situations they'll confront. The college is also working to create
broader and more resilient support networks for new teachers. That
work long predates MNCSI, although it was one reason that the
organizers felt CEHD was a good home for the initiative.
That said, teacher training might well be
an issue that MNCSI's participants choose to address. Throntveit
said the National Association of Scholars, which he described as a
conservative group, issued a report in 2016 in which it said
colleges of education shouldn't be involved in what the group sees
as "radical, progressive politics." The association defined radical,
progressive politics as a set of activities that included
service-learning programs, crafting of culturally sensitive
curricula, and advocacy of improved and better-funded human services
both within and outside of school buildings.
"But," he said, "there's no other way to
prepare teachers to address any of the problems besetting our
schools and our communities than to make them aware of just how many
services and needs schools are asked to provide and meet--and just
how few resources they receive in proportion to the challenge."
The Minneapolis Residency Program is one
example of CEHD trying to be creative in working with school
districts and the community. Under the program, Throntveit said,
Minneapolis schools are asked to identify educational assistants and
paraprofessionals who are highly skilled and want to be elementary
school teachers, but who can't afford to quit their jobs and get a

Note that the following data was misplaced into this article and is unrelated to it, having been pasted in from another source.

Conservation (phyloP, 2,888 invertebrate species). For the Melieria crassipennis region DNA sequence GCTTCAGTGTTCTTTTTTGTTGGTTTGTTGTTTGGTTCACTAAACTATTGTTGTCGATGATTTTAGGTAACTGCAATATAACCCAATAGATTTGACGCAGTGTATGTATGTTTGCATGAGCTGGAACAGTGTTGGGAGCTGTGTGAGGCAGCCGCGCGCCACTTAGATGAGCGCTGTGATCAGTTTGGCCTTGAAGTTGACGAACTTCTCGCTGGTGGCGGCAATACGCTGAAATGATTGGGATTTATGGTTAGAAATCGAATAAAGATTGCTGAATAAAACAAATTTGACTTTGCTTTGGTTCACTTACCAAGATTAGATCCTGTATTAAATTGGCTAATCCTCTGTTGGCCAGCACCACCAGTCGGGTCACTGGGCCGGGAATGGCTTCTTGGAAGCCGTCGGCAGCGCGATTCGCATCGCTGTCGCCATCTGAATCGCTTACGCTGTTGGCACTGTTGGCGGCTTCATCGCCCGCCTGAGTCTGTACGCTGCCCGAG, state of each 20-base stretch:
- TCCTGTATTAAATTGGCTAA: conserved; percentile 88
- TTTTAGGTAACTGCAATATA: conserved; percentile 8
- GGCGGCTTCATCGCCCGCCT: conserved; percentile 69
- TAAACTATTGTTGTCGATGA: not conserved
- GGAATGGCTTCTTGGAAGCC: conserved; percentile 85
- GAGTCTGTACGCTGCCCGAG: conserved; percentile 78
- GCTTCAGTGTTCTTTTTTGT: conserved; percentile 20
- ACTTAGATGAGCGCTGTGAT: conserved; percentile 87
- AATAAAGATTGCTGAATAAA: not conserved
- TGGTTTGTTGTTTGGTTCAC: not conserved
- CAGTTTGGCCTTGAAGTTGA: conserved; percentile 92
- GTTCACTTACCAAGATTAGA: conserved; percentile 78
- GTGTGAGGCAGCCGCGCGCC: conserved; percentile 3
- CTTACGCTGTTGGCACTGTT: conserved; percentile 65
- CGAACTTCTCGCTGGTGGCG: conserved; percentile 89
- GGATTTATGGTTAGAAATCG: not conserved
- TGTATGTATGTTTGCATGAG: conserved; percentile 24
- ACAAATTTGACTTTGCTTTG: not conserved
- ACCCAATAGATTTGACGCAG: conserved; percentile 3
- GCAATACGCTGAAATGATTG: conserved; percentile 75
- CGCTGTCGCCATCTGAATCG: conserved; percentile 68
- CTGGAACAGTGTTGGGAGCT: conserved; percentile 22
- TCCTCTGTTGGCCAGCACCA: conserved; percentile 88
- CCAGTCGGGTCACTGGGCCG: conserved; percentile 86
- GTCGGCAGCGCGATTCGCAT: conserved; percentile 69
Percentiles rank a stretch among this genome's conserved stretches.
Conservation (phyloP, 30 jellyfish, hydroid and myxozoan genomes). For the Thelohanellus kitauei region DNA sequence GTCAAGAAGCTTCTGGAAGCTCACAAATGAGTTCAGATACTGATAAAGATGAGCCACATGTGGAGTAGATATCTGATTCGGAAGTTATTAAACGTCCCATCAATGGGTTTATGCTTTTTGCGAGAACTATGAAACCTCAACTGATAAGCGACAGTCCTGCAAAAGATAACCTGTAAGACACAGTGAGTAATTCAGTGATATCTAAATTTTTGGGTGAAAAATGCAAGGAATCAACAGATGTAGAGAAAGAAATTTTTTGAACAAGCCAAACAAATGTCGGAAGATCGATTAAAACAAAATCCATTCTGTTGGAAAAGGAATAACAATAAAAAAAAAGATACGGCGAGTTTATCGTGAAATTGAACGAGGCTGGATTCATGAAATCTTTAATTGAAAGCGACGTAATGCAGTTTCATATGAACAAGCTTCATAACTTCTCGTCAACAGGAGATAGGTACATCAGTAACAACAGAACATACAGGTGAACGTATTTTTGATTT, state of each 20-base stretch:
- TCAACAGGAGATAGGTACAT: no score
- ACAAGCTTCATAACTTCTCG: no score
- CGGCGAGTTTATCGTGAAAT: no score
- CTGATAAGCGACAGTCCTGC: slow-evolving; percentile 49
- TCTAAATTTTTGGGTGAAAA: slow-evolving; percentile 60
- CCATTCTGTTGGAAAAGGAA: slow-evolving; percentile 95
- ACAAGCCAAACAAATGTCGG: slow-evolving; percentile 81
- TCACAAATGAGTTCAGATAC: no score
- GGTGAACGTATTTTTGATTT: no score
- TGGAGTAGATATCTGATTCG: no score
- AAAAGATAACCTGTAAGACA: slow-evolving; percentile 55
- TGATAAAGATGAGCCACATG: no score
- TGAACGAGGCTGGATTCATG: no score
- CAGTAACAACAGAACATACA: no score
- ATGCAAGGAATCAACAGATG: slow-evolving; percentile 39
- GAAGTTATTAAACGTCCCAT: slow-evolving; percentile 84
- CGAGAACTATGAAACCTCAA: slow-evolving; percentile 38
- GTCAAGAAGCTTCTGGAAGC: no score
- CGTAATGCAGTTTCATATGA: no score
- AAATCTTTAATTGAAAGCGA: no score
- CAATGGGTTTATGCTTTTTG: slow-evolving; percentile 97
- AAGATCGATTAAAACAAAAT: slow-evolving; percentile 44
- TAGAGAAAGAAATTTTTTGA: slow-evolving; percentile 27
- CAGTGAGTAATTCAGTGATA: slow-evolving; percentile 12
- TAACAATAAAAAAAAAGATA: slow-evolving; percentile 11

CEHD, partnering with the Minneapolis
Public Schools and the Minneapolis Federation of Teachers, created a
structure where the people who are identified by schools keep their
jobs and get teacher training at the same time. The
teachers-in-training, who must have a bachelor's degree before
starting the program, commit to coming back to the Minneapolis
school district to teach.
In 2017-2018, the program will include a
yearlong co-teaching experience in-between intensive summers of
University of Minnesota coursework. Program candidates will each
earn a stipend, will be eligible for benefits during the residency
and will pay a reduced U of M fee for the licensure program.
What are the mechanisms and processes by
which the more involved citizens MNSCI envisions might influence
people in office? An interviewer asked that question after
commenting that he sees two ways in which citizens can become
effective with respect to government:
Run for office; or
Try to influence people who are
already in office by (a) trying to set an agenda and priorities for
them and maybe working out specific proposals; and (b) coming into
the decision-making process and trying to influence it, which
includes lobbying and special interests.
Throntveit responded that we need people
to run for office and to influence people in office, especially if
they commit sustained resources and time to set an agenda for a
policymaker. "In an ideal world, there might even be a role for
lobbying," he said.
But, he said, there's a third way: to have
citizens participate in broad, informed and sustained discussion of
their public life, which, in turn, should inform and broaden the